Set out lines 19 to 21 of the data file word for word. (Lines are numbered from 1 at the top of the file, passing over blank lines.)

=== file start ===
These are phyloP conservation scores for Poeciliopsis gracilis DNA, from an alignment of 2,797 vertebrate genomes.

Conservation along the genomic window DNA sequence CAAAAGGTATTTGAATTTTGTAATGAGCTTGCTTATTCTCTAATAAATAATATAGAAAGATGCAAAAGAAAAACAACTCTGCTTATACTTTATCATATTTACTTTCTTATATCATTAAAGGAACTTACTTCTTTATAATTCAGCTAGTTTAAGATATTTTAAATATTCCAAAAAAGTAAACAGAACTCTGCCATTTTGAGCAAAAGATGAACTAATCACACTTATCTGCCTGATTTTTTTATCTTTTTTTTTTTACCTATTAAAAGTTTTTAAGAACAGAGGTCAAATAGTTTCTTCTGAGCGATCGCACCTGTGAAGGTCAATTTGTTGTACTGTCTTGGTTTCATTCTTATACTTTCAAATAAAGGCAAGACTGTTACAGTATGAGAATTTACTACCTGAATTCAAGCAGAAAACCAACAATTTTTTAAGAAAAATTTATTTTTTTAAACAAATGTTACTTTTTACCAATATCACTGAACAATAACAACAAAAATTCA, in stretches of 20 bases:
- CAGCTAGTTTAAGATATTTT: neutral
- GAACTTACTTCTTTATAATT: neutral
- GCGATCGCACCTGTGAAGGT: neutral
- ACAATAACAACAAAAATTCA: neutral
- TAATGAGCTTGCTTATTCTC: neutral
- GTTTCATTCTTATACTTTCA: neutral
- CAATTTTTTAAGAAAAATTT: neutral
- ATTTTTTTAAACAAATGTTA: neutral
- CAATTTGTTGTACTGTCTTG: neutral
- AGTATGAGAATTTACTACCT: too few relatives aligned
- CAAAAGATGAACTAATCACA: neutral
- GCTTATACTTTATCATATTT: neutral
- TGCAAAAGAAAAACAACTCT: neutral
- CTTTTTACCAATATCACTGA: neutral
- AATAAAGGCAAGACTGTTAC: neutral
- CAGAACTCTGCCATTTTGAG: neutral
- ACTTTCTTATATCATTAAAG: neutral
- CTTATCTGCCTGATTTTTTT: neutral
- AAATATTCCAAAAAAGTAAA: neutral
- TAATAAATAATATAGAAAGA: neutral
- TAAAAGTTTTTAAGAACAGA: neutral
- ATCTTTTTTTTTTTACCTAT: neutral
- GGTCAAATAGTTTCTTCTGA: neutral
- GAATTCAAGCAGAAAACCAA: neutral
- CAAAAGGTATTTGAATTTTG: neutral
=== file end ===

- ACTTTCTTATATCATTAAAG: neutral
- CTTATCTGCCTGATTTTTTT: neutral
- AAATATTCCAAAAAAGTAAA: neutral